Home > General > The Role of Humility in Leadership

The Role of Humility in Leadership

You’re at a meeting where the boss is excitedly telling everyone about his latest great idea. You listen in disbelief as he outlines the innovative idea that you took to him last week and realize he’s unashamedly absconded with your creativity and claimed it as his own to look good in front of others. Feelings run from shock to hurt to seething anger as you tune out everything else he has to say, wondering how many other people in the room this “legend in his own mind” has done this to! You resolve never to share your ideas again with this company.

Now, change seats. Let’s suppose that the one talking about his great idea in this scenario is you, and you are the one who has failed to give credit where credit was due. Perhaps insecurity, fear of being upstaged, or to be truthful, the lack of humility caused you to grab the glory rightly deserved by someone else. Let’s further suppose that you know it is your “Achilles Heel” – the flaw that holds you back from being someone others think of as a true leader…

Humility, which is the acknowledgment of the truth about who we are in relationship to others, is absolutely essential to effective leadership. G.K. Chesterton once said, “It is always the secure who are humble.” A leader secure enough to admit that he or she doesn’t have, or need to have, all the answers is rewarded with the contributions of talented followers committed to the success of the whole organization. Jim Collin’s research, which became the basis for his watershed book “Good to Great”, is full of examples of organizations that have consistently outperformed their peers over time when led by an individual with the paradoxical qualities of deep personal humility and unwavering perseverance towards stated goals.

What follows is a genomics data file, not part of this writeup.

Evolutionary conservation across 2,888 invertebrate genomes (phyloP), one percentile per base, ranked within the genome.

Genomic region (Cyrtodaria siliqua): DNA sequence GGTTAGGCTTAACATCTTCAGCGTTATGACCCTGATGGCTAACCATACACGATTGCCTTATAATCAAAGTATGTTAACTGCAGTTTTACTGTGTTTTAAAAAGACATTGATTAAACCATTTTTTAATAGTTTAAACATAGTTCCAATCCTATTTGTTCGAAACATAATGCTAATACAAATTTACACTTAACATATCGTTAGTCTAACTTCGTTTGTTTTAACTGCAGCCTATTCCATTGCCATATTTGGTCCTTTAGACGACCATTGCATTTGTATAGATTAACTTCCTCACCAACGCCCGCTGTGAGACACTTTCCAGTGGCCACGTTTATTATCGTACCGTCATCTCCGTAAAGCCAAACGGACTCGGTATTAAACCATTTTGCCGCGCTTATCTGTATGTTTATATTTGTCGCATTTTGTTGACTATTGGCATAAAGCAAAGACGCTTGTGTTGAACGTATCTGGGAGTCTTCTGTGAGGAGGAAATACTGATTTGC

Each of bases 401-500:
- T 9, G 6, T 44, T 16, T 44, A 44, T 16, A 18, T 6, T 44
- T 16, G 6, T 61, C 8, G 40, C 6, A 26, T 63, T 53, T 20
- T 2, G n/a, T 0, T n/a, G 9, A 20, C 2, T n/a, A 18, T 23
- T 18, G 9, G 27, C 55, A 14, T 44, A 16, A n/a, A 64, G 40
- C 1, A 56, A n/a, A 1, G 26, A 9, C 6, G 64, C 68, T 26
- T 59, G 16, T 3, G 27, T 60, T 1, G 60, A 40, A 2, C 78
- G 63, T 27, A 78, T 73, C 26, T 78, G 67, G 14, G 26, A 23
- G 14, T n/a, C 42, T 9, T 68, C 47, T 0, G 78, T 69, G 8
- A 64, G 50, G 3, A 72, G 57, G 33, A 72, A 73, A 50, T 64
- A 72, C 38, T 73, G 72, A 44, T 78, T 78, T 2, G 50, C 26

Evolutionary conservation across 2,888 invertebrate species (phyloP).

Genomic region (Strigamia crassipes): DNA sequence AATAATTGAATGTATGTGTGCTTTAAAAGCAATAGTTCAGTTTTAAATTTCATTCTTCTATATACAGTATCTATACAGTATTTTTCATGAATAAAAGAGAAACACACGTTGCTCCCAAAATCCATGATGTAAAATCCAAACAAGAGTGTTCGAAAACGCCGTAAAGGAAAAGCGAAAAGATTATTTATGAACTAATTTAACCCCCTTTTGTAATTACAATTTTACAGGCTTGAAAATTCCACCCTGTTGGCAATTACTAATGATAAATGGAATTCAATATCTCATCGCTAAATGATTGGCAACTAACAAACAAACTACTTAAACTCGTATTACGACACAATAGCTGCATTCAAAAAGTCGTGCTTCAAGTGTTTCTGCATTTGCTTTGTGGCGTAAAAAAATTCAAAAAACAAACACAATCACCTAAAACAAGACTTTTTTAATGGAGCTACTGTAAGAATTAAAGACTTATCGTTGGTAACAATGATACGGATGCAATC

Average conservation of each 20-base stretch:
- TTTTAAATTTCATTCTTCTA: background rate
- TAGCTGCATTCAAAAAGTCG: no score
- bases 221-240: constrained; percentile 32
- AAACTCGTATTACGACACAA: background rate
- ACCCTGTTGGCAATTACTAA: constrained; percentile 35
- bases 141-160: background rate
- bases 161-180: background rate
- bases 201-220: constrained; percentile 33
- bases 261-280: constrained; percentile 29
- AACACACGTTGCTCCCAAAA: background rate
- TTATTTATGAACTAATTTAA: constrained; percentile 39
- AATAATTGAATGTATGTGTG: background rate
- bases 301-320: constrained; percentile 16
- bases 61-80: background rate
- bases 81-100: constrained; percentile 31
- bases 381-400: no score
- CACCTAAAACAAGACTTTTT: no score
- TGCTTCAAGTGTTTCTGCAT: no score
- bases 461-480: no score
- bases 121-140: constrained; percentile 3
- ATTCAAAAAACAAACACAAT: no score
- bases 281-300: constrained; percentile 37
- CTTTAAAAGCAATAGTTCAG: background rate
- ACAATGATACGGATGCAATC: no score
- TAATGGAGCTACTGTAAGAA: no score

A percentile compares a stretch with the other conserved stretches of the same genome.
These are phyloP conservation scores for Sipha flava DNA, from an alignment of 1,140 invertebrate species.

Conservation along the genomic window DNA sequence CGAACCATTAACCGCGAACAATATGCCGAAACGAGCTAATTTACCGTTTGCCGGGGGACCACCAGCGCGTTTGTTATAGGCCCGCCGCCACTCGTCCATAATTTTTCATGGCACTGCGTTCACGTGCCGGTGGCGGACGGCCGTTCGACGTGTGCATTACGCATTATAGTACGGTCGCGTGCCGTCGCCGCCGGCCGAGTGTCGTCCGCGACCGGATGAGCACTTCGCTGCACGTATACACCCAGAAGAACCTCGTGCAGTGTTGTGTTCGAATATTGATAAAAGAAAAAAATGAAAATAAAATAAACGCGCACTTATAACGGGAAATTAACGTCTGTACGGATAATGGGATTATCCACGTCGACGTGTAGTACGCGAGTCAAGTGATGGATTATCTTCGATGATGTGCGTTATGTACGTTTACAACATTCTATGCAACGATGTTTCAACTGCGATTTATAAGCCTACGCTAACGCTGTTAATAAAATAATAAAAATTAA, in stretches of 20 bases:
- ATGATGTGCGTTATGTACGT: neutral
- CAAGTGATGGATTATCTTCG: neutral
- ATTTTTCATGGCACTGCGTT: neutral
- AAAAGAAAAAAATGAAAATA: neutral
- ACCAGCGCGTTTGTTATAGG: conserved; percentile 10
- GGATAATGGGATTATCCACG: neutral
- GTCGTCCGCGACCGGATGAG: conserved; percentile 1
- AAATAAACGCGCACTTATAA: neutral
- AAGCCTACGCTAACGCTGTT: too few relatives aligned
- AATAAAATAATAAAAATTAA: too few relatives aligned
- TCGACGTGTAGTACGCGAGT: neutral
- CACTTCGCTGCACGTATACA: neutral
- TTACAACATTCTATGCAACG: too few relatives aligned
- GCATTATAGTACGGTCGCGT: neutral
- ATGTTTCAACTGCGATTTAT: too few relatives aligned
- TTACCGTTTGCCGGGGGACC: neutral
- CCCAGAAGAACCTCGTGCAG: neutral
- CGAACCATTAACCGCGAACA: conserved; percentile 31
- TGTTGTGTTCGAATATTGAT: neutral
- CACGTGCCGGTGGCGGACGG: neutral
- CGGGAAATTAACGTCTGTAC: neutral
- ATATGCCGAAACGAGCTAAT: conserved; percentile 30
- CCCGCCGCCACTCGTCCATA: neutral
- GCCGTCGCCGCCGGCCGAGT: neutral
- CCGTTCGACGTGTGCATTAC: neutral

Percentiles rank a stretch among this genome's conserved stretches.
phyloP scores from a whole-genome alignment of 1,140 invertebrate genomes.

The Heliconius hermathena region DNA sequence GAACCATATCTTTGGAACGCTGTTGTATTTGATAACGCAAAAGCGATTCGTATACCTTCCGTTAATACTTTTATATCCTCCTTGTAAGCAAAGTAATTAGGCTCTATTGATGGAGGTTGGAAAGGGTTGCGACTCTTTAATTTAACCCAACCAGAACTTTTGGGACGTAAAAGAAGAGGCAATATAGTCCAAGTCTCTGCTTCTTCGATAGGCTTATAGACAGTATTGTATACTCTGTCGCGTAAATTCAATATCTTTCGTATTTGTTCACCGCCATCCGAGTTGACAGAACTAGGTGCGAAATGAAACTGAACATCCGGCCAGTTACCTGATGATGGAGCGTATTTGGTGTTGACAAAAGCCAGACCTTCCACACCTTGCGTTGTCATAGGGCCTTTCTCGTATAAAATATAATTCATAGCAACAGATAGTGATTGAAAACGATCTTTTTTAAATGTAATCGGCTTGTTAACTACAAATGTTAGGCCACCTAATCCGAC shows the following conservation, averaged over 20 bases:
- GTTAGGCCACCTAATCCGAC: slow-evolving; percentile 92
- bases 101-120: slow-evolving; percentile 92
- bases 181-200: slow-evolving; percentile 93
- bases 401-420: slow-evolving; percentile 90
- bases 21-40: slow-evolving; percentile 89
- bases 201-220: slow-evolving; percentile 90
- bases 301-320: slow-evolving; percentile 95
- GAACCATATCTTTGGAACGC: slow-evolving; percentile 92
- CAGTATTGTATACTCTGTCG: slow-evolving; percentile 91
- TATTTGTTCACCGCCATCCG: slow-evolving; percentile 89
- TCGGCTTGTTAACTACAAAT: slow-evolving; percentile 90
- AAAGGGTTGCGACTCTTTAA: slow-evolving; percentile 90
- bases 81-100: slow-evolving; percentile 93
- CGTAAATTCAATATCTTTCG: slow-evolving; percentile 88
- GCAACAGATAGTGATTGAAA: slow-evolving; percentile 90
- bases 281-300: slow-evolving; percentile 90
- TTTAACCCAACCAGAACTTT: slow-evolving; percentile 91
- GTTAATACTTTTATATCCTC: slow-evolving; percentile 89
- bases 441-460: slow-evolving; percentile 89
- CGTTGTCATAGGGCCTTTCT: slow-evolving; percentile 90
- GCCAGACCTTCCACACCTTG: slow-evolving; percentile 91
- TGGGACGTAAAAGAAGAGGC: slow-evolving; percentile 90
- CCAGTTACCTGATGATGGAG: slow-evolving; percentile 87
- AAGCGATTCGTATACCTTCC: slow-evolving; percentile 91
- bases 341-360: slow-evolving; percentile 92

A leader whose only focus is on him or herself, and how much they know or are capable of doing alone, typically also lacks empathy – the ability to stand in another’s shoes and understand what it must feel like to be them in a situation – which is why it’s possible to steal someone else’s thunder without thinking…or blinking.

Unfortunately, history has not been kind to arrogant leaders who only learn what it means to be humble when they, and by association, their organizations, are brought low by public humiliation.

To paraphrase Chesterton…it’s always the secure who are humble enough to admit they might need help.

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